Who will be the next Conservative Leader?
We probably know the answer to this question, our Marmite politician Boris Johnson. The pound to euro exchange rates are volatile, under pressure from the uncertainty of the Tory leadership contest which is now in its final stage. His position to become PM further strengthened as Michael Gove and Sajid Javid became the latest contenders to be eliminated. Only two candidates remain with Jeremy Hunt battling to beat Boris Johnson to number 10.
Whilst Boris is clearly the favourite, there is uncertainty as to where he stands on Brexit and a lack of clarity on what lies ahead next for Brexit is weighing on market sentiment.
No-deal prospects have seen sterling lower as ‘BoJo’ looks likely to take number 10, making the possibility of no-deal more likely. However, there is a growing frustration relating to the lack of clarity on Boris’ actual plans. Some might suggest he doesn’t really have any and will rely on his charisma and charm to try to improve the current deal, something the EU have said is not possible. Sterling exchange rates against the euro are struggling to hold their nerve in the 1.12s, we could quite easily see a rise or fall a couple of cents depending on how the market anticipates the news.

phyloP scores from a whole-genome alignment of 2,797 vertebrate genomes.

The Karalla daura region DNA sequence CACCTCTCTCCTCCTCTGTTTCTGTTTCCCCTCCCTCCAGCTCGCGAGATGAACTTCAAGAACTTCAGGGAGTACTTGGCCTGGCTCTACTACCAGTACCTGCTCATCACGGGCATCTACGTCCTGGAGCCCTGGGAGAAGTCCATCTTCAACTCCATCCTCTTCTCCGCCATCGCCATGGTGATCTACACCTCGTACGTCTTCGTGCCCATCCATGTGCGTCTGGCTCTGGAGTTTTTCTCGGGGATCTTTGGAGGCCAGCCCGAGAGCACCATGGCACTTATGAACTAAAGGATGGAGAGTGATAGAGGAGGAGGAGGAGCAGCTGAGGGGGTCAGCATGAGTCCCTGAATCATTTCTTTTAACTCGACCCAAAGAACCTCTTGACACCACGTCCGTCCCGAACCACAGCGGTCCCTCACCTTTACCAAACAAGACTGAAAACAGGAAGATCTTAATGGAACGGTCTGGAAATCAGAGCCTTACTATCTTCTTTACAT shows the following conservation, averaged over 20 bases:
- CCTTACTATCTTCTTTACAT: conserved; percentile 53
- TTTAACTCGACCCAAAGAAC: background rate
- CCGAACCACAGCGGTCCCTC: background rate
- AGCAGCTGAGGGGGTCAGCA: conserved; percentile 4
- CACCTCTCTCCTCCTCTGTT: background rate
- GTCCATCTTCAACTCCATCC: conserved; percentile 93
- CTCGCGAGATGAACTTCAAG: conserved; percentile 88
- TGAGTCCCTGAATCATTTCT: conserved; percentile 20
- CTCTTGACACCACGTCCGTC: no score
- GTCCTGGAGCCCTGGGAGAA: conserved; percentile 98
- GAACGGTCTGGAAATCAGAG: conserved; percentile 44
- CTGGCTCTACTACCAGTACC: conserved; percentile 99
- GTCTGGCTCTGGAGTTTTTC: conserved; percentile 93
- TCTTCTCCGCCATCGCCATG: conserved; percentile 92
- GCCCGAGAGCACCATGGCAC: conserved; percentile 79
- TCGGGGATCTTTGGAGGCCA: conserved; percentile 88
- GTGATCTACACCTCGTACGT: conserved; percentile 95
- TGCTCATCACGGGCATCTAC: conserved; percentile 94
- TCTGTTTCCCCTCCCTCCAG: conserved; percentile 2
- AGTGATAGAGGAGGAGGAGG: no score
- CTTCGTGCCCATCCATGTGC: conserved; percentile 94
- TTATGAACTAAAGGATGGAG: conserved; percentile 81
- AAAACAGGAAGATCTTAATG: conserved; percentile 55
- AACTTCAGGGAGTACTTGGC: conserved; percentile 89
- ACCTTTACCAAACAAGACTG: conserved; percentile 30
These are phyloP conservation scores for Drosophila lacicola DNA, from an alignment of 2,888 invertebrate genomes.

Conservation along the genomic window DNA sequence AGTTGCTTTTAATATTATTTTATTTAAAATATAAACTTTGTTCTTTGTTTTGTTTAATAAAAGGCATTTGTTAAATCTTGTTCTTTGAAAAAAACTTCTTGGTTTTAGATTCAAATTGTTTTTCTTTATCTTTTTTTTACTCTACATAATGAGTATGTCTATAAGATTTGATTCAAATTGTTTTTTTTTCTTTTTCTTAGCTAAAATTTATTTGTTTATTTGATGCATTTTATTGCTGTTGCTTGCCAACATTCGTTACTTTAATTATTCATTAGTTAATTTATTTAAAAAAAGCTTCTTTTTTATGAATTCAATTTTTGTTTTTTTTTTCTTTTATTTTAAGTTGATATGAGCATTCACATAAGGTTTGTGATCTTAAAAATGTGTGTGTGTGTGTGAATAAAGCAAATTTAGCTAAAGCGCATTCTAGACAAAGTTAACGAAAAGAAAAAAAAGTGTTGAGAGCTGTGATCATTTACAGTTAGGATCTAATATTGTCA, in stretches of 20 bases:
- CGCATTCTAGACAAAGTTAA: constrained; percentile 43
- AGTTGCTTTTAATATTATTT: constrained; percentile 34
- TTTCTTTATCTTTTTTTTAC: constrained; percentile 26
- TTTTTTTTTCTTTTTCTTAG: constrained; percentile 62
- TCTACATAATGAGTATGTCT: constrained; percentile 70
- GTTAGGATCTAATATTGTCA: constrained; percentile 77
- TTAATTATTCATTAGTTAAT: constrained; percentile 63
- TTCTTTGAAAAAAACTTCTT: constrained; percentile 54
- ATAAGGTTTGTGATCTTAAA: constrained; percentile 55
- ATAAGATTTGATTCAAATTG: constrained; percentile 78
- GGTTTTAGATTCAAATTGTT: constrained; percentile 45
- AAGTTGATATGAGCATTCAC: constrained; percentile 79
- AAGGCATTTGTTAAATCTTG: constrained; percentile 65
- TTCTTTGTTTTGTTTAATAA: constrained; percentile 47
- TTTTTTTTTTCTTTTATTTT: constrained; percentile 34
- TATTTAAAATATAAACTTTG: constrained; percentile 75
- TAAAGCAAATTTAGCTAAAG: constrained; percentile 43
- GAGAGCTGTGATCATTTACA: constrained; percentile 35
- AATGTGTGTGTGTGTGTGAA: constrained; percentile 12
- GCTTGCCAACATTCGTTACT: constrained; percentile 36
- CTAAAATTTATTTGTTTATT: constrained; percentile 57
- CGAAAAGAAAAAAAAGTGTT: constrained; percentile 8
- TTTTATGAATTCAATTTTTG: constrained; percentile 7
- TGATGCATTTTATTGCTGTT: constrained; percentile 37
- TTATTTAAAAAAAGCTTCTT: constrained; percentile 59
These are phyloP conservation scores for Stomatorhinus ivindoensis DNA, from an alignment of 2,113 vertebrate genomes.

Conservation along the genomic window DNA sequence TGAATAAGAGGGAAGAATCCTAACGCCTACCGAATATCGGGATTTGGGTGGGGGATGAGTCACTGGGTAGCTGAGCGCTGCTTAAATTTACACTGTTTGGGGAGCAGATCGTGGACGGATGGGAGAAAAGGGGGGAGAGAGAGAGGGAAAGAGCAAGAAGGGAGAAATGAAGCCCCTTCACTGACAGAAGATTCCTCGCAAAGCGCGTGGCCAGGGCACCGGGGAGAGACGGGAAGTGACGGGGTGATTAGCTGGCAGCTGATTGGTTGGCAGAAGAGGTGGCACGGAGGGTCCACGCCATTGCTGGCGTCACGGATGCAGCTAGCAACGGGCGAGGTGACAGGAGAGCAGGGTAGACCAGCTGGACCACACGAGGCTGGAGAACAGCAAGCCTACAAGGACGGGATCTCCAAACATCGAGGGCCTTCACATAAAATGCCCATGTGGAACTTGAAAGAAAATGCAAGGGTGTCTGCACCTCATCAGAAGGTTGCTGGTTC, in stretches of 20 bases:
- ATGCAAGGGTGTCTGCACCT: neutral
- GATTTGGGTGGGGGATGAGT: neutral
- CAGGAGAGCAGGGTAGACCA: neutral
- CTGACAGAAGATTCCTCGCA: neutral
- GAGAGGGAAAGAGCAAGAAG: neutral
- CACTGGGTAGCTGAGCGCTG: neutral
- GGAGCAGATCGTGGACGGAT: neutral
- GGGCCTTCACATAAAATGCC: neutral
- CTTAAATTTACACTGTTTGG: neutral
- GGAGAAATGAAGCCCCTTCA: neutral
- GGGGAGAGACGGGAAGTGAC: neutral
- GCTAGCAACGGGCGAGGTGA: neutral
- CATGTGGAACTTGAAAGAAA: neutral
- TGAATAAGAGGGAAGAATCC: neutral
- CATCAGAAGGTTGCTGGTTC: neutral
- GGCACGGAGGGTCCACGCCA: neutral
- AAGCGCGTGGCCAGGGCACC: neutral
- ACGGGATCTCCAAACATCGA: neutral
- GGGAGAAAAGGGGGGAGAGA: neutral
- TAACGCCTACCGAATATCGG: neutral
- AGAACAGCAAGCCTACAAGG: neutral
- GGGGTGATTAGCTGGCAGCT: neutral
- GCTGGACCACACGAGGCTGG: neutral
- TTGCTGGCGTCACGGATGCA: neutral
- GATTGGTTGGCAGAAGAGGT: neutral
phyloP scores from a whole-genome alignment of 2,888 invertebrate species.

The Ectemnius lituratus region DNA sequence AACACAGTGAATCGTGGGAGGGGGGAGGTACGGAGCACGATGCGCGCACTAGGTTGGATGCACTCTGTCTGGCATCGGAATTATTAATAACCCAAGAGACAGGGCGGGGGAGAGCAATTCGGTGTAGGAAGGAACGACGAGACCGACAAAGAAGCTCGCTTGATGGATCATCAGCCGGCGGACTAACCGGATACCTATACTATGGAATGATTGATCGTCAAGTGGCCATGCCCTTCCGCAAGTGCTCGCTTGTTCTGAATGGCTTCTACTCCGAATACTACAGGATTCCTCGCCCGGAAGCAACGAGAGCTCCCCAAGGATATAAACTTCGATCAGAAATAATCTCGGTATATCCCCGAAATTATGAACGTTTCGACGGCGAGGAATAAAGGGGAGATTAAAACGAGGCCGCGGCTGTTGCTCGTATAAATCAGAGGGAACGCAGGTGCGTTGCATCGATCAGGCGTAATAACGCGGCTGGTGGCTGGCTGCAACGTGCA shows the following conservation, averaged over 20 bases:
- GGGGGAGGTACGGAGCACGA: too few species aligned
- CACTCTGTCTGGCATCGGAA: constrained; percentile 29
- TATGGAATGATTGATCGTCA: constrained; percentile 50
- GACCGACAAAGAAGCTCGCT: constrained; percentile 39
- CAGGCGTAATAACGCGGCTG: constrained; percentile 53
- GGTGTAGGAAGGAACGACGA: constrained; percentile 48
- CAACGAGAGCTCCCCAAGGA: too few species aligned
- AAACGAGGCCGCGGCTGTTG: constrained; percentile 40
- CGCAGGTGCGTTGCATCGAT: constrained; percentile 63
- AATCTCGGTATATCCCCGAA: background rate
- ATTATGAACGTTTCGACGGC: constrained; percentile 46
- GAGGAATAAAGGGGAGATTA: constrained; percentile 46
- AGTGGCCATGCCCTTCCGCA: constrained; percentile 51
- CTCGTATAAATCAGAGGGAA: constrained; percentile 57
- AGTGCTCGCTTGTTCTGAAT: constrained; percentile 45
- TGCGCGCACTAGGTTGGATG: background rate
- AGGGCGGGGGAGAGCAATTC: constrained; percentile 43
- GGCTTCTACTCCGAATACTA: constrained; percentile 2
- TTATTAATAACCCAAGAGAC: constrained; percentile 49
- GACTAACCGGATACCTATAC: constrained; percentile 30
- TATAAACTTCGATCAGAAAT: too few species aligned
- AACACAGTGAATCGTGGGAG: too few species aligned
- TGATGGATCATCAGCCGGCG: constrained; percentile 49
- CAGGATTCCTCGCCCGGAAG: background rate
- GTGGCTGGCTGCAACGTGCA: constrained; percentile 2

Will the Pound to Euro exchange rates rise on the news of a new leader?
It is very difficult to be too positive because we know Boris represents no-deal to a degree. However, the certainty presented to the market of having a new PM, could potentially lift the pound as well. It is unclear how the market will react, but I am more in the negative reaction camp, simply because I don’t think Boris will generate enough credibility in the markets.
I suspect the market will be skeptical of his plans and remain concerned that by leaving no-deal on the table, Boris could leave the door open to a general election which then opens a whole new world of possibilities. Pound to euro exchange rates could lose ground on such uncertainty, although the EU would probably be forced to grant an extension, as finalising an election in that time could be a challenge. Interestingly, the pound might also then actually rise, since the delay makes no-deal less likely in the shorter-term.
As you can see, there are all manners of possibility still remaining on Brexit, with no option being firmly off the table. Brexit could still be cancelled through a second referendum and a hard exit on 31st October could also take place.
With so much to consider, any clients buying or selling euros should be making careful plans and not trying to put all their eggs in one basket of expectation. If you have a transfer to consider I would be most happy to have a chat with you regarding the latest news and trends, plus to assist in the development of any relevant strategy that might guide you to a better price.
If you would like to learn more on factors affecting GBP/EUR rates or have an upcoming currency transfer, please feel free to contact me directly using the form below. I look forward to hearing from you.